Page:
Each participant was examined and followed through regular culture smear sputum tests for MDR-TB outcomes. Conversion of sputum culture from positive to negative was considered a useful early indicator of programme effectiveness, as treatment outcomes were only available 18 - 24 months after treatment started. Culture conversion was defined as two consecutive negative sputum cultures taken at least one month apart [19] [20] [21]. These patients were followed from the date of MDR-TB diagnosis until they became MDR-TB free or until the last follow-up date.

*Study Approvals *

The study protocol was approved by the University of KwaZulu-Natal Biomedical Research Ethics Committee (Ref: BF052/09), and by the KwaZulu-Natal Department of Health. Only secondary data, the data routinely collected by health workers for clinical care was used in this study. To protect patient confidentiality and anonymity the data bases were de-identified and access strictly limited. Informed consent was waived by the ethics committee, since all patient data used were previously collected during the course of routine medical care and did not pose any additional risks to the patients.

*Data Collection *

Medical records were reviewed to collect patient-related demographic, clinical, pharmaceutical and laboratory data. All data, was collected prospectively, prior to knowledge of patient treatment outcomes. Health system data was collected from different components of the health system—laboratory, pharmaceutical and transport services and human resources using existing records and databases, structured questionnaires, observation and interviews. An iterative approach was used which enabled team to identify new health system data required and develop appropriate data collection methodologies. Over the four-year study period each site was visited once monthly. During each visit data from each health system component was collected, the functioning of the MDR-TB unit observed and informal discussions held with the nurse-in-charge of the MDR-TB unit, the clinician responsible for MDR-TB and the hospital pharmacist. Through a process of ongoing reflection, feedback and discussion with facility and district level staff problems were investigated to determine their origin and cause and possible solutions identified. Field notes detailing the visit and documenting observations and discussions with staff were written up after returning from the site. Notes were also made of concerns, opinions and issues which needed follow up.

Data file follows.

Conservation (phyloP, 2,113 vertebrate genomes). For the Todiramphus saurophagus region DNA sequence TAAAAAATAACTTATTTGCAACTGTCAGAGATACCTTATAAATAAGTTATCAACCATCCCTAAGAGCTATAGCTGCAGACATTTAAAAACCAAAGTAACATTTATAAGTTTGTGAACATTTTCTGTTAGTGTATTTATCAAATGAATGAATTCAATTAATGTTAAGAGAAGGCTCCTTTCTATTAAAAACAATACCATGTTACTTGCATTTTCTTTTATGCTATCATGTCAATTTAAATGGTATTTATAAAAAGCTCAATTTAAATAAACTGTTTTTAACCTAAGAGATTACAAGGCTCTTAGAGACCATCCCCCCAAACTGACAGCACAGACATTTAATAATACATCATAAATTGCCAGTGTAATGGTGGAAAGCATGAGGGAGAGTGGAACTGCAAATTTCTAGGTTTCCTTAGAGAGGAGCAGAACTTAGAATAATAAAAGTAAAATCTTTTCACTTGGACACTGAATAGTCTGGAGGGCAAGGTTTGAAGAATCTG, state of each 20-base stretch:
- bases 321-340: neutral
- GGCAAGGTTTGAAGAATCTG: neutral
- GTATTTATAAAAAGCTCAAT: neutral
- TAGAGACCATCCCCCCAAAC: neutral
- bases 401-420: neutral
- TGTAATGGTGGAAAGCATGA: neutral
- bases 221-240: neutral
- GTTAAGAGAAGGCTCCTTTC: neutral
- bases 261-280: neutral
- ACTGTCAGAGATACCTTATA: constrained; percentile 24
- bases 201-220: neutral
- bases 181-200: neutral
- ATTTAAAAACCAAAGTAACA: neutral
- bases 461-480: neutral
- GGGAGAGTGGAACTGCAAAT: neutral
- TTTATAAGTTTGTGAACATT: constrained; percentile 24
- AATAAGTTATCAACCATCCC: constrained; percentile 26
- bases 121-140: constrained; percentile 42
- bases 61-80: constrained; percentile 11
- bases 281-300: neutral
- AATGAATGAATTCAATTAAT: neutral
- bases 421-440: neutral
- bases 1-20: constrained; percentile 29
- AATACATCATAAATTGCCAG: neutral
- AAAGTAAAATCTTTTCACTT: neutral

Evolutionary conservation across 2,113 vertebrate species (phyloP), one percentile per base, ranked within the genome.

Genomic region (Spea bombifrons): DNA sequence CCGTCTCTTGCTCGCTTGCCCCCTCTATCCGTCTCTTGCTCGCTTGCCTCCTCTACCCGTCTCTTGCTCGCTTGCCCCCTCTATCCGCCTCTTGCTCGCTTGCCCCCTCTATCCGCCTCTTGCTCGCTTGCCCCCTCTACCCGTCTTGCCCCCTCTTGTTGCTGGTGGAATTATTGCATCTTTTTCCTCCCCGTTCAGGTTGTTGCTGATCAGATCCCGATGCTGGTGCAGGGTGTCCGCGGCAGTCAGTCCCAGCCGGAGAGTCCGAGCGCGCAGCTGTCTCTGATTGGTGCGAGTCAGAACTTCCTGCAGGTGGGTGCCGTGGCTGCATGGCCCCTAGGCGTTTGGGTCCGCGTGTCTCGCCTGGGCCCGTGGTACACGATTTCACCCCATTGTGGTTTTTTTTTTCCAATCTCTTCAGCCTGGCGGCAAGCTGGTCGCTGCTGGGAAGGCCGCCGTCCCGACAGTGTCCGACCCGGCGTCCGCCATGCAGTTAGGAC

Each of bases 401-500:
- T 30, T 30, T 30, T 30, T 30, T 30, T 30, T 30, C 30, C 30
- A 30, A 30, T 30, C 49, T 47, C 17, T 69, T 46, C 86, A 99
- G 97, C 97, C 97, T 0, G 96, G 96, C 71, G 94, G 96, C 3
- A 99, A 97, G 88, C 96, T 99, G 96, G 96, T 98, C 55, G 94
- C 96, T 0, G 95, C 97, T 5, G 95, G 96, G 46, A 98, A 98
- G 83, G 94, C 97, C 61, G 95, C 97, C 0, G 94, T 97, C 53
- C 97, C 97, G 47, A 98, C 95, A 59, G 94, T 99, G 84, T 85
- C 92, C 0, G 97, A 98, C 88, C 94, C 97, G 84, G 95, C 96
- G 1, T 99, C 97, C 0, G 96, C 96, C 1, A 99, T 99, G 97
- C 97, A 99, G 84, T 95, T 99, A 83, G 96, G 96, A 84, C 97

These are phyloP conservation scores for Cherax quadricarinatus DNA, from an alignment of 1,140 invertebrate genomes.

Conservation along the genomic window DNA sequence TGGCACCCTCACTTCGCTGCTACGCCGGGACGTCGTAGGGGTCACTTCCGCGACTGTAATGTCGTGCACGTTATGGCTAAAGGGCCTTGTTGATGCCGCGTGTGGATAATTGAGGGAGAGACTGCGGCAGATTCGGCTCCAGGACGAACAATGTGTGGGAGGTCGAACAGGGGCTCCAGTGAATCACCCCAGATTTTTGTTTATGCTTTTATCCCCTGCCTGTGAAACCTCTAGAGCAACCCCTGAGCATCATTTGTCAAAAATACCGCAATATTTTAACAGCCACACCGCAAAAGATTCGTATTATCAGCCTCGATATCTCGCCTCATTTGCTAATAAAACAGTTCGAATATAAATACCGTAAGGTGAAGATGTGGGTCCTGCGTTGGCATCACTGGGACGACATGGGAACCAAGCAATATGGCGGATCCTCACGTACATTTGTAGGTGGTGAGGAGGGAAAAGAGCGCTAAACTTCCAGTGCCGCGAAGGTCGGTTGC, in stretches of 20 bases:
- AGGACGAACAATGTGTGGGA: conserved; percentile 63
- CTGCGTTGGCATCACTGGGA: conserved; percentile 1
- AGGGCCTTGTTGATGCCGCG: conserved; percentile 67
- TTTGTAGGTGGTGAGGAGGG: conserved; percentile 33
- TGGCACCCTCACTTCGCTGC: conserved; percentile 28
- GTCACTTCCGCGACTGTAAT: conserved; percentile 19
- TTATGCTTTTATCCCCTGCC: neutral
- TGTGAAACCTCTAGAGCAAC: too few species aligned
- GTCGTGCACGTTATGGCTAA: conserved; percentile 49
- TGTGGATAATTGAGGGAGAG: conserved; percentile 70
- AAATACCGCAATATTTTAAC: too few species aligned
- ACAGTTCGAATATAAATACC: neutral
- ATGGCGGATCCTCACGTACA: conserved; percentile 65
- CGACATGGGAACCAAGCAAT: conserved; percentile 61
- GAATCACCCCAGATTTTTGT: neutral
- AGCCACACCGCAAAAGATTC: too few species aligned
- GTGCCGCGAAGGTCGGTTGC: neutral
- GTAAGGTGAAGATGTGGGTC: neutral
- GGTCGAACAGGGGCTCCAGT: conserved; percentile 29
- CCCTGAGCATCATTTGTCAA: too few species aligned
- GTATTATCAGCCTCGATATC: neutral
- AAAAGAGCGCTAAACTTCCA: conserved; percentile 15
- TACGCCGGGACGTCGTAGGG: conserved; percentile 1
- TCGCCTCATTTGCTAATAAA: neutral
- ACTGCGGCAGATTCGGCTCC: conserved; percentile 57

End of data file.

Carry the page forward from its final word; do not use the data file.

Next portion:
2.1. Baseline Characteristics of Study Participants

A descriptive analysis was performed to find the summary measures of the variables of interest. In this study, survival time was measured in days between date of diagnosis and the date of the event of interest (cure MDR-TB), death, defaulted or censoring (end of follow-up period).

During the study period, a total of 1542 patients met the inclusion criteria, including 245 (15.9%) who died during the follow-up period. The median follow-up time of the study period was 26.8 months (IQR: 26.59 - 27.01). The mean baseline weight was 53.12 kg with a standard deviation of 17.01 kg. The majority of patients (35.5% and 35.7%) in this study were in the age groups 18 - 30 and 31 - 40 respectively (Table 1). The proportion of males was small compared to females (48.3% vs. 51.7%). Most of the patients (95.7%) in the study had no previous MDR-TB episodes. The type of TB was a pulmonary TB in almost all patients (97.9%). Seventy-four point seven percent (74.7%) of the patients were HIV positive and 25.3% were HIV negative. About (93.6%) of the patients in the study had no other diseases or conditions. The result showed that 56% of patients were cured of MDR-TB disease, and 21.7% were defaulted (Table 1).